Culture

The Vikings-Bears Game Was Interrupted By A Dakota Access Pipeline Protest Involving A Large Banner

A New Year’s Day game between the Minnesota Vikings and the Chicago Bears in Minneapolis was interrupted by two protesters calling attention to U.S. Bank Stadium’s namesake and its financial involvement in the controversial Dakota Access Pipeline. Local sports reporters on the scene first called attention to the matter on Twitter when two men, including one dressing in an old Brett Favre Vikings jersey, repelled from the rafters after unfurling a large banner that read “U.S. Bank DIVEST #NoDAPL.”

Dawn Mitchell, a sports anchor with the Minneapolis Fox affiliate, posted several videos and tweets about the protest as it happened. “I’m hopeful security officials are working on it,” she wrote, adding that “cops [were] waiting to arrest both guys” in a subsequent tweet.

Meanwhile, Chicago Tribune Bears reporter Brad Biggs posted several photos of the two men and the seating section below them. Police immediately began clearing the unknown section soon after the protesters appeared, presumably as a safety precaution.


Mitchell also posted a video of the cleared section, noting that the “dangerous” act was “now displacing fans who paid to see this game.”

In an official statement received by Star Tribune Vikings reporter Matt Vensel, climbers Sen Holiday and Karl Zimmermann explained their act was one of “solidarity with the water protectors at Standing Rock.”

The protesters’ statement didn’t explain how Holiday and Zimmermann managed to sneak all of their equipment into U.S. Bank Stadium while avoiding detection. However, in a subsequent release by officials on the scene, it was revealed the two men had “climbed over a guard rail to access the ridge truss.” Minneapolis police, fire department officials and other emergency personnel were immediately dispatched to the stadium to protect game attendees while trying to safely get Holiday and Zimmermann down from the rafters.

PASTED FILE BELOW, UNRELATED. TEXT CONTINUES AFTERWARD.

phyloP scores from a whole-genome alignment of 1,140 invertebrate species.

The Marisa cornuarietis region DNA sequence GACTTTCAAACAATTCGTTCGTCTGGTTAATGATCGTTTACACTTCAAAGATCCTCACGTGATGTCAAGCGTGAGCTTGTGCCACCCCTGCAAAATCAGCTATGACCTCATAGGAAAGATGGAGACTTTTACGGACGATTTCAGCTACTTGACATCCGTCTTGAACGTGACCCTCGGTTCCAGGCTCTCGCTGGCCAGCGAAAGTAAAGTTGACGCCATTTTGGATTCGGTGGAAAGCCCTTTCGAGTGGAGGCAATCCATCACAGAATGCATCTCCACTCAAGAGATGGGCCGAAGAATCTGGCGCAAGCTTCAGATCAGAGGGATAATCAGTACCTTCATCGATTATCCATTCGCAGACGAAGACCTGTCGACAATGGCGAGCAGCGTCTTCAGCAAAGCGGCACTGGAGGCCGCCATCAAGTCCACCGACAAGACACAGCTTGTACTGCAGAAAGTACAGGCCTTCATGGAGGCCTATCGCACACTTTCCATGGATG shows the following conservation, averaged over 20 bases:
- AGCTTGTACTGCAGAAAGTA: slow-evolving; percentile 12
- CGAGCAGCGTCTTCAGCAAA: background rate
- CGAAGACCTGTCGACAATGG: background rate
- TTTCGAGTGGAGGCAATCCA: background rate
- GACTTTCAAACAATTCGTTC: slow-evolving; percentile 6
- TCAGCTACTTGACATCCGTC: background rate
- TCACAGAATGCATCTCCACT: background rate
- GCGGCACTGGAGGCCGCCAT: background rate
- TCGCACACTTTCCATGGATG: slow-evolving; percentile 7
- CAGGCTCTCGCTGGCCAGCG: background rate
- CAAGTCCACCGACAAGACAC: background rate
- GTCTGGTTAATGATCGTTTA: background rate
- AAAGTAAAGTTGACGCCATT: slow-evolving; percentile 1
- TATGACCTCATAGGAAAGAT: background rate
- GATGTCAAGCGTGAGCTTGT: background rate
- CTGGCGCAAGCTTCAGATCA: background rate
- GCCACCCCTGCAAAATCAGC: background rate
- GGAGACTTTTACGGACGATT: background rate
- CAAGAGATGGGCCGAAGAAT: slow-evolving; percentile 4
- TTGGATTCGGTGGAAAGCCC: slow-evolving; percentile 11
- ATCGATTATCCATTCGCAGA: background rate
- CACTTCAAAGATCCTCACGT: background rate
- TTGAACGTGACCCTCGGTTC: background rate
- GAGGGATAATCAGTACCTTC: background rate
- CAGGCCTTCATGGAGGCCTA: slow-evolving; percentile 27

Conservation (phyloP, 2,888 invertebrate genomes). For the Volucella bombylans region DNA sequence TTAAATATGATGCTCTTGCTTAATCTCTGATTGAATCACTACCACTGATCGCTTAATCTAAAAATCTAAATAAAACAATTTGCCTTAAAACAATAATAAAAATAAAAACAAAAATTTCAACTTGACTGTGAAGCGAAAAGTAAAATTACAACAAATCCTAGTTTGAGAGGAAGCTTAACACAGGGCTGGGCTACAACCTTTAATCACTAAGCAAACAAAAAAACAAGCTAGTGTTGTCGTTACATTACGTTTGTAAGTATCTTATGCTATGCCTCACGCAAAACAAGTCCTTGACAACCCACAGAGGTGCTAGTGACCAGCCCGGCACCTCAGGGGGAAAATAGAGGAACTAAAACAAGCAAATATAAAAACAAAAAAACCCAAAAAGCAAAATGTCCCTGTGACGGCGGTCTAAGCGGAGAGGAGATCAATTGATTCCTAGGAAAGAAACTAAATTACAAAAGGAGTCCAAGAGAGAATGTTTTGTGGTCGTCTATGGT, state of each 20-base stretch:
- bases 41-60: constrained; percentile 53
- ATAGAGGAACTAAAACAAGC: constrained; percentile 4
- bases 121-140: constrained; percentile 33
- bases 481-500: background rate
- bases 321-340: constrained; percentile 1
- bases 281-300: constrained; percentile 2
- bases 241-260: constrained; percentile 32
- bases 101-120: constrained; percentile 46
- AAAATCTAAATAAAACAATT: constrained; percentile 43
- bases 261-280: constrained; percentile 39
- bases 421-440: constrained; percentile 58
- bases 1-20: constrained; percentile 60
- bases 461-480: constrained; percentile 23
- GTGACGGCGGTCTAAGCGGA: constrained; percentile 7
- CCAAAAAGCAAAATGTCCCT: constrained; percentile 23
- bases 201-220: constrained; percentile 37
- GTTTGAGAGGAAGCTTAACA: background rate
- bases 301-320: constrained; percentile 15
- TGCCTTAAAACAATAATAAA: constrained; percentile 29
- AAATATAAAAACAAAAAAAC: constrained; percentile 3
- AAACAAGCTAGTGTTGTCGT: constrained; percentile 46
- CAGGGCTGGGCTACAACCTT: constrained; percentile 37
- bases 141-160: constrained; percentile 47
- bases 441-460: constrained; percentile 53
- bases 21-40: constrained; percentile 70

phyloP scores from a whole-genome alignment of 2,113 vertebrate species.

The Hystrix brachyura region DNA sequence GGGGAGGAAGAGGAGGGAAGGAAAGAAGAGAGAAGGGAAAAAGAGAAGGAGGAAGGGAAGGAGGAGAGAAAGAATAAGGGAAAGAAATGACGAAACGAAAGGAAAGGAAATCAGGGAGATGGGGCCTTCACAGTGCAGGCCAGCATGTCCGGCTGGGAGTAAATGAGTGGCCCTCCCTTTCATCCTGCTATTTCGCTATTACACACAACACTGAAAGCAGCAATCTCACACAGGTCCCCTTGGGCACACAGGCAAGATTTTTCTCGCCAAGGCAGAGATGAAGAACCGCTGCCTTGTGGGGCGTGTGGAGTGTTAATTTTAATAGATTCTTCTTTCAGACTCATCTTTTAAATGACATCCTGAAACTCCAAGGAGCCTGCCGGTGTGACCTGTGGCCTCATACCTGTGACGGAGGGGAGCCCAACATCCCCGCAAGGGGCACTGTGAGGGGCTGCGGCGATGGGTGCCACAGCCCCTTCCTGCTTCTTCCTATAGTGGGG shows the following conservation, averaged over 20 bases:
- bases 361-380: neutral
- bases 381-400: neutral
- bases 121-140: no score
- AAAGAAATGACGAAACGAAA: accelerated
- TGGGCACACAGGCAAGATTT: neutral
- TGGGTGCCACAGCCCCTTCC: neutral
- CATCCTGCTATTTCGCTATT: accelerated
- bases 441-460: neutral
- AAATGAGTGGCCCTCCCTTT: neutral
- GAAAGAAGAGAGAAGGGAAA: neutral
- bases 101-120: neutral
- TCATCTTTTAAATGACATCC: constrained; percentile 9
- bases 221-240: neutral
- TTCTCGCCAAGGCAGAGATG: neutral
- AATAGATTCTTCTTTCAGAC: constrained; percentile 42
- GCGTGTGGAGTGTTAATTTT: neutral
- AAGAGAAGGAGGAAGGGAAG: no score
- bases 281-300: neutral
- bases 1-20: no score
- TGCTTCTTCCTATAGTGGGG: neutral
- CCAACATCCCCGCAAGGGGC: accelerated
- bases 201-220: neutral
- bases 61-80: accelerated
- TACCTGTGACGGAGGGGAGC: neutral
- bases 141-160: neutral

Such was evidenced by Mitchell, Biggs and Post-Bulletin reporter Brett Boese’s ongoing tweets documenting the protest and the authorities’ response.


UPDATE #1: It appears Minneapolis police officers decked out in climbing and repelling gear are preparing to move in on Holiday and Zimmermann.

Meanwhile, one of Mitchell’s anonymous sources revealed SMG — the company in charge of managing U.S. Stadium Bank — “failed an independent survey this season on how their security and services performed.”

UPDATE #2: Local sports reporter Brian Murphy, citing sources with the Minneapolis police and fire departments, said emergency personnel equipped with climbing gear won’t move in on Holiday and Zimmermann “until stadium empties” after the game. Additional tweeted updates from journalists on the scene seemed to confirm this, as the police climbers seen scaling the rafters earlier haven’t descended from their current positions.


UPDATE #3: As soon as the Vikings-Bears game came to a close, Holiday and Zimmermann climbed back up into the rafters and surrendered to the authorities. The Post-Bulletin‘s Boese documented the entire exchange from his section, which became rather heated as fans began booing the protesters vehemently.

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